And this is what makes me especially angry. Volunteer programs are something that we in museums should be proud of. Now, because of their successes in this area, museums like NML are being targeted by this deeply cynical government program, that seeks to paper over the yawning cracks caused by spending cuts by dumping its responsibilities onto unpaid staff. And with minimal paid staff to supervise, you can forget any broader goals of education and training.
Chris also noted that a volunteer program is supposed to be a give and take. Museums are meant to offer their volunteers something--training, a sense of community--and not merely expect to take. Volunteers are a resource, just like paid employees. He provides a better summary:
Successful volunteer programs are a partnership, between professional museum staff and the wider community. We don't dump our workload on the volunteers; we like to think that we give them something of ourselves in return, transferring skills and knowledge that we've acquired through formal education and training. Nonetheless, it's not uncommon to encounter colleagues who look upon volunteer programs with deep suspicion. Unions, in particular, are not great fans of volunteers, claiming that they provide a way for employers to get work done without paying for it. Previously I'd always dismissed this as a knee-jerk reaction. But now, looking at Liverpool and wondering about other museums who may be offered the opportunity to participate in the "Big Society," I wonder if maybe I was wrong.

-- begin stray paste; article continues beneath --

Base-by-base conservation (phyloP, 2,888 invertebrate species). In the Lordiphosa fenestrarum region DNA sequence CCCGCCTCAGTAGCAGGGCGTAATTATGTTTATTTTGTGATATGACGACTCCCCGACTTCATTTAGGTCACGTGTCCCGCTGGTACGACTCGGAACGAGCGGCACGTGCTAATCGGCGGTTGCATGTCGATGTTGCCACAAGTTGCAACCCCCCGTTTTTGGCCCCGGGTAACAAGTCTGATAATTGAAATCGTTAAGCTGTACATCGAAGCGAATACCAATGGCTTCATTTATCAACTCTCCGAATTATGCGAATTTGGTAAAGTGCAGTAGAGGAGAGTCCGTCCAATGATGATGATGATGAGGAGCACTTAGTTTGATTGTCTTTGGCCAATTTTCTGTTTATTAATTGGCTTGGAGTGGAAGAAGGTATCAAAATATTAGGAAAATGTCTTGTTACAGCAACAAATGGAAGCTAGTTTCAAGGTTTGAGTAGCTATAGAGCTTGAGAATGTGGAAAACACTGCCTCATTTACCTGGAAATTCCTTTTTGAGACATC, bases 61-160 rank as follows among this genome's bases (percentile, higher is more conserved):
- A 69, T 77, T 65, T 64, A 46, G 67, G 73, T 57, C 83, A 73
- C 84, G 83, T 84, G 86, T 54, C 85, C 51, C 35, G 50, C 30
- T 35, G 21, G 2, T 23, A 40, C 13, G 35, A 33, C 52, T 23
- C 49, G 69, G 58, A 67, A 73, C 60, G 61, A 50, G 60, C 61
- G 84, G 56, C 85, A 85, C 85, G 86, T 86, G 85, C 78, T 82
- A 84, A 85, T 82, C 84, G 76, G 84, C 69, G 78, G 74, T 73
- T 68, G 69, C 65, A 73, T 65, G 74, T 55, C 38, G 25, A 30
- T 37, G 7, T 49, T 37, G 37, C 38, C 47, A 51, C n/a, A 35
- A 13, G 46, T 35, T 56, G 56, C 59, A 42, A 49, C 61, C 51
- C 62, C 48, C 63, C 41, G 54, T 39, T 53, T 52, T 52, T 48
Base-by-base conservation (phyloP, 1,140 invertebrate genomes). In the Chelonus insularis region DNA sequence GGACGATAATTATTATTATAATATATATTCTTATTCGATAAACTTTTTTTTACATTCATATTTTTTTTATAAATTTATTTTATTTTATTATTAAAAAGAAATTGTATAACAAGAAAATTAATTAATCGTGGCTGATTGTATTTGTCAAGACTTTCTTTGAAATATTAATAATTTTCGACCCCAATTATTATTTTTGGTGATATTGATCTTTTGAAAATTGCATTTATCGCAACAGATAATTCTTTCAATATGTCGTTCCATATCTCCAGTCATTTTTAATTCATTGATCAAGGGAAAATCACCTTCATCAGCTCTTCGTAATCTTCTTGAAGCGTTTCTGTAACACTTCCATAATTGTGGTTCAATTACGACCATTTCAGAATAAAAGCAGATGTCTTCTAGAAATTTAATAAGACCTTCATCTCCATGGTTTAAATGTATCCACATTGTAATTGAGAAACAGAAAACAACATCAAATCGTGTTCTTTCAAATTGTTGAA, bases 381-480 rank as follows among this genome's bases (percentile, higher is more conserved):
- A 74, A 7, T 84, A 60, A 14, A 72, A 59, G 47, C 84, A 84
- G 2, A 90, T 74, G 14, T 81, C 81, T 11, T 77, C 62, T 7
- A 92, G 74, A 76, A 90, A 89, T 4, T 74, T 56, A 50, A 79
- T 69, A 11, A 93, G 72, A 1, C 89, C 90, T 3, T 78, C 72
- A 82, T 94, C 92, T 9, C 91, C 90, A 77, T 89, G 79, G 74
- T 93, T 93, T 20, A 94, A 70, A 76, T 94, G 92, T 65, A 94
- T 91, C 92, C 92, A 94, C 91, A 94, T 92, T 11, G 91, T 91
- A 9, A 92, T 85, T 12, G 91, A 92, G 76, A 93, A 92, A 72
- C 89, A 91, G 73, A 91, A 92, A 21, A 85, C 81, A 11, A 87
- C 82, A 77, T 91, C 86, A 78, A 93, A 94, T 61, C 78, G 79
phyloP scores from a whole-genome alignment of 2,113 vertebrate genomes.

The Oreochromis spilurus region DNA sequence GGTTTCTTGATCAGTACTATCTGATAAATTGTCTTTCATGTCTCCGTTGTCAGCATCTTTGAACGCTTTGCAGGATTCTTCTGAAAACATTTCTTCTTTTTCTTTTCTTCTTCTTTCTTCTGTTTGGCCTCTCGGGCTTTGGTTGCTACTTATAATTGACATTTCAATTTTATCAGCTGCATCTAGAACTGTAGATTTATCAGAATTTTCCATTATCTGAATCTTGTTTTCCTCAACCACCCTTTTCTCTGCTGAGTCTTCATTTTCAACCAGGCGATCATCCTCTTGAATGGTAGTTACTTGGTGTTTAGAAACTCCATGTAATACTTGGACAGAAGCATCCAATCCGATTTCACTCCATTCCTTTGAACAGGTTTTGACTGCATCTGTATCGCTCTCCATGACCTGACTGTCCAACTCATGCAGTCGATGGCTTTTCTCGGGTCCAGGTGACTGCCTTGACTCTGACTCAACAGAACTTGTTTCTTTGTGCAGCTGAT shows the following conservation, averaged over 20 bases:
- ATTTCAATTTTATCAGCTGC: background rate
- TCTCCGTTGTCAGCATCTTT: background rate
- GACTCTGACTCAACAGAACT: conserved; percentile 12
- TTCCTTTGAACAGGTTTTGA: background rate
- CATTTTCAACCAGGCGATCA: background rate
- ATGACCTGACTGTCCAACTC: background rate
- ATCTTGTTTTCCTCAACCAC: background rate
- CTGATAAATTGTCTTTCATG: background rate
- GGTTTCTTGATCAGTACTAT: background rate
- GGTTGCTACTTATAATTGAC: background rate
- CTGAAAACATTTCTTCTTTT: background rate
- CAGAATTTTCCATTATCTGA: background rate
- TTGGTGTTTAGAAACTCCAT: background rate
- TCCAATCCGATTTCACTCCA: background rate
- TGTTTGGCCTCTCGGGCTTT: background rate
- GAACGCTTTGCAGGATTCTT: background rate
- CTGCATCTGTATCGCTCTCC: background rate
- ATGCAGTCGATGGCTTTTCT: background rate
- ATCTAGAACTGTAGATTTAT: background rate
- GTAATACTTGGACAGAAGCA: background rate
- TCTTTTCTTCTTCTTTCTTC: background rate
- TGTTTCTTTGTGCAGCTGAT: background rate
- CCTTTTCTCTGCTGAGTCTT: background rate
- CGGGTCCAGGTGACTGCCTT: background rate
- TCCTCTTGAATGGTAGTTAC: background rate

(I don't usually advocate reading internet comment sections--UNLESS YOU LIKE CAPS LOCK!!!!!!--but there are several literate and well-formulated responses below this article from The Independent. The article itself is also quite good.)
This is, of course, already happening in US, though perhaps less blatantly. We've never had a great deal of government support for museums, so museums have been struggling with reduced budgets since the current recession took hold. There haven't been any government initiatives to replace paid museum employees with volunteers, but many museums have taken these steps on their own. Anyone who follows a museum job board will have noticed the trends: more full-time positions became part-time or contract positions, and many museums began recruiting heavily for volunteers and interns.
What else are they supposed to do? In order to get money from funders you have to provide programming. To provide programming you have to have a staff. Most funders won't support salaries (though they will usually pay for employee time, but only as it relates to a project... hence the increase in part-time contract work) so this staff necessarily must be part-time, temporary, or volunteer. It's awful, but it's about keeping doors open. Because museum work is perceived to be "fun" rather than "work," people are expected to do it for free or nearly nothing. Fortunately in the U.S. this attitude--while ingrained--is not yet institutionalized. Something ere the end, some work of noble note may yet be done... but not if attitudes about museum salaries don't change dramatically.